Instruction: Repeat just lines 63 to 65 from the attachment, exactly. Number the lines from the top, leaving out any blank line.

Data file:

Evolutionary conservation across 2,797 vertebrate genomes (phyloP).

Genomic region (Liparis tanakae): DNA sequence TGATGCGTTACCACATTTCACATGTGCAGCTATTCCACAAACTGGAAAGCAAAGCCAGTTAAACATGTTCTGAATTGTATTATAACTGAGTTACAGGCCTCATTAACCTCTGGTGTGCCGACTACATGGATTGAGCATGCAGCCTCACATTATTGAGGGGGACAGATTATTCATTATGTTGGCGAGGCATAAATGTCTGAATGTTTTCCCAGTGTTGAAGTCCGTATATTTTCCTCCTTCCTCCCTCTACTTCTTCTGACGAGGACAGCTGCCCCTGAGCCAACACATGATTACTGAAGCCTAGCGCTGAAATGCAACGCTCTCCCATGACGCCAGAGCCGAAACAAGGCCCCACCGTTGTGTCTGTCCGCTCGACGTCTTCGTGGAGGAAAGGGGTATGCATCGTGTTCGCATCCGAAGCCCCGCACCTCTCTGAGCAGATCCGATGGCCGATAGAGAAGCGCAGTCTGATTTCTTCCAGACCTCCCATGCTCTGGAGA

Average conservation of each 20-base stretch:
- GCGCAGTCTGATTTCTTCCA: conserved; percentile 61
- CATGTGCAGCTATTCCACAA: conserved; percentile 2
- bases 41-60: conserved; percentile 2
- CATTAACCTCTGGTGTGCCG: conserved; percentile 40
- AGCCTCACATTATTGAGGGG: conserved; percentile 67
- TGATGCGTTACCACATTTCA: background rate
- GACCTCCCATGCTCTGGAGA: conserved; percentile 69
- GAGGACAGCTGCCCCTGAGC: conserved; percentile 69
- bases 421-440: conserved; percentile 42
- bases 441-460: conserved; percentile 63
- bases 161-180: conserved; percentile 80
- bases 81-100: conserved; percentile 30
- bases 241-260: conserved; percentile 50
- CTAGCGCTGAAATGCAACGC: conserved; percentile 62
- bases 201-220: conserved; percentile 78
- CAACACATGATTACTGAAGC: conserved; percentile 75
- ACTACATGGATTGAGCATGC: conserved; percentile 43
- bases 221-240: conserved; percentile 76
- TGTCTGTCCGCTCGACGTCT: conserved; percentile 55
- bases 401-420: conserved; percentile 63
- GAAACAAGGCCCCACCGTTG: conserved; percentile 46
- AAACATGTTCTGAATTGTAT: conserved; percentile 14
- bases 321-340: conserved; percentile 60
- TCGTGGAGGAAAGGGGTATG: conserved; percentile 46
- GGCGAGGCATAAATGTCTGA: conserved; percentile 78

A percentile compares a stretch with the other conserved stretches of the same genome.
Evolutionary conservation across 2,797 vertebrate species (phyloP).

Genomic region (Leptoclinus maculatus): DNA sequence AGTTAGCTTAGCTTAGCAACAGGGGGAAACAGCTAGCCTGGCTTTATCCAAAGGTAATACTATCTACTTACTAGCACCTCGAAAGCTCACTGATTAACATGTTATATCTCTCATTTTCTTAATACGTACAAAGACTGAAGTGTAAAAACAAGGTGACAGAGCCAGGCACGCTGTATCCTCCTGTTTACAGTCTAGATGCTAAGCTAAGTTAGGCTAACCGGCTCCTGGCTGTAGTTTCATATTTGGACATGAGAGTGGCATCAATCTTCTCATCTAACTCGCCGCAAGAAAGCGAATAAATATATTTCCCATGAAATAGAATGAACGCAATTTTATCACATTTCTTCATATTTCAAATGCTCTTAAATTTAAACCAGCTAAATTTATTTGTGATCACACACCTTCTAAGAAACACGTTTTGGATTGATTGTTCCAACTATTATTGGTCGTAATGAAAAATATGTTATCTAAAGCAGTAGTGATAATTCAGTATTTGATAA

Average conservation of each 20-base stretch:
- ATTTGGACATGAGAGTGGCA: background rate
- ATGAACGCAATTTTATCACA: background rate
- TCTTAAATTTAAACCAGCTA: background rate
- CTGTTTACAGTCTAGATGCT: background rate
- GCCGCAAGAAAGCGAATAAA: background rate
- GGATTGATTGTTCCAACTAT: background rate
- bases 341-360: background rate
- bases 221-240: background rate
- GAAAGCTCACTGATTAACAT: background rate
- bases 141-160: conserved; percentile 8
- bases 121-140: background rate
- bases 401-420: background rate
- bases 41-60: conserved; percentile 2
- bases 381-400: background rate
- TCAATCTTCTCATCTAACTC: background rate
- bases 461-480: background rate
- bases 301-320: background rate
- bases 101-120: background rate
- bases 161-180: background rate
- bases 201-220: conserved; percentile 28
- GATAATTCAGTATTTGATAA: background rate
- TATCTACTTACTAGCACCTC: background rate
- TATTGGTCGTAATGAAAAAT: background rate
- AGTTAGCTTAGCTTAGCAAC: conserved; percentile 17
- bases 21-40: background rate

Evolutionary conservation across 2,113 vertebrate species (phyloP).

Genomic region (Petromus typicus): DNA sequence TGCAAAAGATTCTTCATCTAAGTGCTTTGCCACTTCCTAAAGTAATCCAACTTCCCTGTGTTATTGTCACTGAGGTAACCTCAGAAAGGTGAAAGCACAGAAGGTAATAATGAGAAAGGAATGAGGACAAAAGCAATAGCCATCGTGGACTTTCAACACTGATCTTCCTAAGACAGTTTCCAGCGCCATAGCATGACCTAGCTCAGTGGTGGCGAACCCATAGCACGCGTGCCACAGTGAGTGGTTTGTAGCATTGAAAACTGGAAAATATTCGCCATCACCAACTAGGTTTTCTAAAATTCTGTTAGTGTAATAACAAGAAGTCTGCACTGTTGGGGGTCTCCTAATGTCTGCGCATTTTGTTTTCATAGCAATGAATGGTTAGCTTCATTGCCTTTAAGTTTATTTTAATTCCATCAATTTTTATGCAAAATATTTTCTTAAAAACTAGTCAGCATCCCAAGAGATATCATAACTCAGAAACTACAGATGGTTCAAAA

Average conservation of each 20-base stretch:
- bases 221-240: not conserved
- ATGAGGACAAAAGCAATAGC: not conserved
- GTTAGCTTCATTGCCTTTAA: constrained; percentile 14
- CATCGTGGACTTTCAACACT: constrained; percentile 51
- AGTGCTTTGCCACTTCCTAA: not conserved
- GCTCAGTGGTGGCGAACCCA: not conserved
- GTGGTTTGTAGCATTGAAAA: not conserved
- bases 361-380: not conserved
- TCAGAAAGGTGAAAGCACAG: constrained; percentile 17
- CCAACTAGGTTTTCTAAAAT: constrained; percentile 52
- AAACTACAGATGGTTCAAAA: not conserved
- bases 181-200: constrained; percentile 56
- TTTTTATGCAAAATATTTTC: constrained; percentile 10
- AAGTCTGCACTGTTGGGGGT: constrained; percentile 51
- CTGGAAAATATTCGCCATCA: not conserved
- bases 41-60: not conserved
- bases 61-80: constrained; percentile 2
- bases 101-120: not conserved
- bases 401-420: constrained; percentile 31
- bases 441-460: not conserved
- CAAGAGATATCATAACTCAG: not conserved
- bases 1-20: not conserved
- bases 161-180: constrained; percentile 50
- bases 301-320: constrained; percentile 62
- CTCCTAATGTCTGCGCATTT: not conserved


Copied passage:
- GTTAGCTTCATTGCCTTTAA: constrained; percentile 14
- CATCGTGGACTTTCAACACT: constrained; percentile 51
- AGTGCTTTGCCACTTCCTAA: not conserved